Game 124 // Eighth Inning, Chicago // The Calliope Crashed to the Ground

BOTTOM OF THE EIGHTH: CUBS 14 (5) – 10 BRAVES

 

It’s not yet halfway to May, and we may have seen 2018’s wildest inning.

Wrigley Field. Misty. Wet. Wind chills in the 20s. Cubs down 10-2, on the verge of falling to 6-8 on the year. “7-7 sounds a whole lot better,” every raindrop mutters to its neighbor. Dripping onto the brim of batters’ helmets, down around their ears, whispering: “Can’t you get to 7-7?”

Cold raindrops covering their faces, their uniforms, as the Cubs, this great gang of Chicago Cubs, began to wake up.

 

 

They scored one in the sixth, leaving the bases loaded. Then two more in the seventh. Down 10-5 going into the eighth.

Cub fans turning the radio off, turning the MLB Gameday off, turning the TV broadcast off. Getting on with their Saturdays, their errands, their pessimistic old groove—feeling the golden aura of 2016 wear off as northside baseball nestles back into its familiar ways.

But then.

That eighth inning. That two-out rally.

That hit-by-pitch, that single. That walk. That deficit cut almost in half. That Javier Baez, stepping up to the plate with the bases loaded, 10-7 the score. And that swing. That sweet, sweet swing. That Javy swing, concluding so often in tumbling, twisting, strikeout failure. Connecting here on the big one. Full count, two outs. Down three. That Javy swing—whipping around low on a pitch at his knees, the ball skipping on a line to the left-center wall in almost a second.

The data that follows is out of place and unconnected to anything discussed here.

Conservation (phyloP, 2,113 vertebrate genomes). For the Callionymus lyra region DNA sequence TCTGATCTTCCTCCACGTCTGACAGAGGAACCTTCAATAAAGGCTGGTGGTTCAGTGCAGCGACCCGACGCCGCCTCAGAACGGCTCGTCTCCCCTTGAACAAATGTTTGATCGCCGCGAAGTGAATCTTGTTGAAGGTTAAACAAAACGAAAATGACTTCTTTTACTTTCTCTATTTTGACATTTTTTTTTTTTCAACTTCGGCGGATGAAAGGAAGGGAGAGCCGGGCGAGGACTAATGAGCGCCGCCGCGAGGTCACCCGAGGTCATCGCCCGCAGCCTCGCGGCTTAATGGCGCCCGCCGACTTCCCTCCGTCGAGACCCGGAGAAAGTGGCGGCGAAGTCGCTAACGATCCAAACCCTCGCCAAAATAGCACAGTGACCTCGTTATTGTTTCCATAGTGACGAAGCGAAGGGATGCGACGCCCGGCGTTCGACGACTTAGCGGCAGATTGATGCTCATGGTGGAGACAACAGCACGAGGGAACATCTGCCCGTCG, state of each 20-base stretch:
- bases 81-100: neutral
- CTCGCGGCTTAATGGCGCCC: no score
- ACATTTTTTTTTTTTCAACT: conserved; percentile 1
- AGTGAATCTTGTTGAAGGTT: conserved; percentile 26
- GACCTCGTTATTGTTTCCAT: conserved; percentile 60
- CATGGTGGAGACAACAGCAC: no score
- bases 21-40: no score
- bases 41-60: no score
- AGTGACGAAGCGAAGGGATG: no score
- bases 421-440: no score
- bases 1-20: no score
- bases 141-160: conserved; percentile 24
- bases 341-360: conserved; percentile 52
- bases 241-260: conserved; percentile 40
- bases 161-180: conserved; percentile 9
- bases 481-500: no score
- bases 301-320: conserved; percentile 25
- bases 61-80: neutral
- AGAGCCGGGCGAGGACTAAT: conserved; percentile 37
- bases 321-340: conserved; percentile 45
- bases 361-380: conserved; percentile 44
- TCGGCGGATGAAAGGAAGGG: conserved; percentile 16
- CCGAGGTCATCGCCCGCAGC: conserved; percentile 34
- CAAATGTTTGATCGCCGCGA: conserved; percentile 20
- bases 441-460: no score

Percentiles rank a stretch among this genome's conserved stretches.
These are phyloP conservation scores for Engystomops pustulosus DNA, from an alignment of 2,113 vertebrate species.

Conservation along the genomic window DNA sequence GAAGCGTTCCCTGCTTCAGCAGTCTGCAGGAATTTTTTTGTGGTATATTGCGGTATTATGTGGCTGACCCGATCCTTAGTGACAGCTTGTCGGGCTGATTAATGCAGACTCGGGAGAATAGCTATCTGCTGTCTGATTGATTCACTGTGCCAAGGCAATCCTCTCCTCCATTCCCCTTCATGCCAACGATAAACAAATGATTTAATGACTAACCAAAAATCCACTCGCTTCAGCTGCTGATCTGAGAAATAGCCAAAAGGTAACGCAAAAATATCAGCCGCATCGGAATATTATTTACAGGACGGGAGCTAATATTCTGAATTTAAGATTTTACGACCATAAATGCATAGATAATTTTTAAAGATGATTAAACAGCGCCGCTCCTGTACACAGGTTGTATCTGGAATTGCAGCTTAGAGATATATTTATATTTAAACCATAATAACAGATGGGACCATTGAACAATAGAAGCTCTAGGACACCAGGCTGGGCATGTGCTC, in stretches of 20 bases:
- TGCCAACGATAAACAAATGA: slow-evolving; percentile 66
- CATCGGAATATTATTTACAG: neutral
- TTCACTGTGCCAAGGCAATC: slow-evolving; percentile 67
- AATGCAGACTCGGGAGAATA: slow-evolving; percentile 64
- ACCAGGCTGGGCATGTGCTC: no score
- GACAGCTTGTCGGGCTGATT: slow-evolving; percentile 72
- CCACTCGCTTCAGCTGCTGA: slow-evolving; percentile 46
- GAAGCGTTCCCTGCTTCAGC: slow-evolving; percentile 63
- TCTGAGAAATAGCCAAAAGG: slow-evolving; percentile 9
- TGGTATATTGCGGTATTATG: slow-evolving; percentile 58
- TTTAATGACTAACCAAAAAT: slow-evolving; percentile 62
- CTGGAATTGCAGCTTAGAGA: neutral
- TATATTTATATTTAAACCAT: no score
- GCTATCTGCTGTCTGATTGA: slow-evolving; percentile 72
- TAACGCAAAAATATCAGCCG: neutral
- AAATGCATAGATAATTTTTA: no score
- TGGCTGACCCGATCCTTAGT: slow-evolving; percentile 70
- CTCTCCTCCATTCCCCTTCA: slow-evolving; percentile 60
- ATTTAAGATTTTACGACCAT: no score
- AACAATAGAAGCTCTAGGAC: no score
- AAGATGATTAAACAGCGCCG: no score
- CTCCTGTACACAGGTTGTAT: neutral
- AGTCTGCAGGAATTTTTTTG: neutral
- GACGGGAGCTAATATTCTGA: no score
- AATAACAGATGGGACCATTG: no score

Tie game.

 

 

Earlier this week, Baez hit two home runs in the same game, two games in a row. With an average under .200 on the year, struggling in every game but those.

Struggling, in all parts of the game, but for that swing. That swing. That pent-up bolo whip of a swing, angry at the rain, at the score, the record, the slump, the average, angry at the ball for approaching its general direction, until—Crack!

Listening to the raindrops, hardening into icicles clinging to his ear lobes, whispering as he rounds first base and sprints into second: “That 7-7, you made it happen, you made it real. It’s coming. That reset back to .500. Just wait. One minute. Watch what happens next.”

Russell walks. Heyward walks.

And then, Kyle Schwarber walks.

 

 

Cubs lead. Cubs lead.

Fans around Chicagoland get a buzz on their phones. They flip around wildly for the right button to press, the right device to whip out—the right state of mind to be in, the right place to sit, the right screen to turn on, the right readiness for the kind of baseball smile they don’t often know.

That run-around-the-kitchen jumping, shouting kind of smile.

A rare one. A baseball day you don’t go forgetting. A very baseball kind of day. Weird. Cold. Depressing. Boring, boring, boring, and then—thrilling.

Tommy La Stella walks, scoring another. And then, a wild pitch. A wild throw to second, on the same play. A wild throw back to home.

And the Cubs lead 14-10.

Two runs come storming home in a frantic rush. Ecstatic fans wave ponchos like rally towels. And the great Jim Deshaies opens up the vault for a classic:

 

 

There won’t be one like this for a while. When the Cubs look this pathetic, when the Cubs look this miraculous.

When hypothermia is told, with a big defiant grin, “The poncho is coming off, asshole!”

 

 

 

 

When an inning this big comes by. And the calliope crashes to the ground.

 

 

 

 

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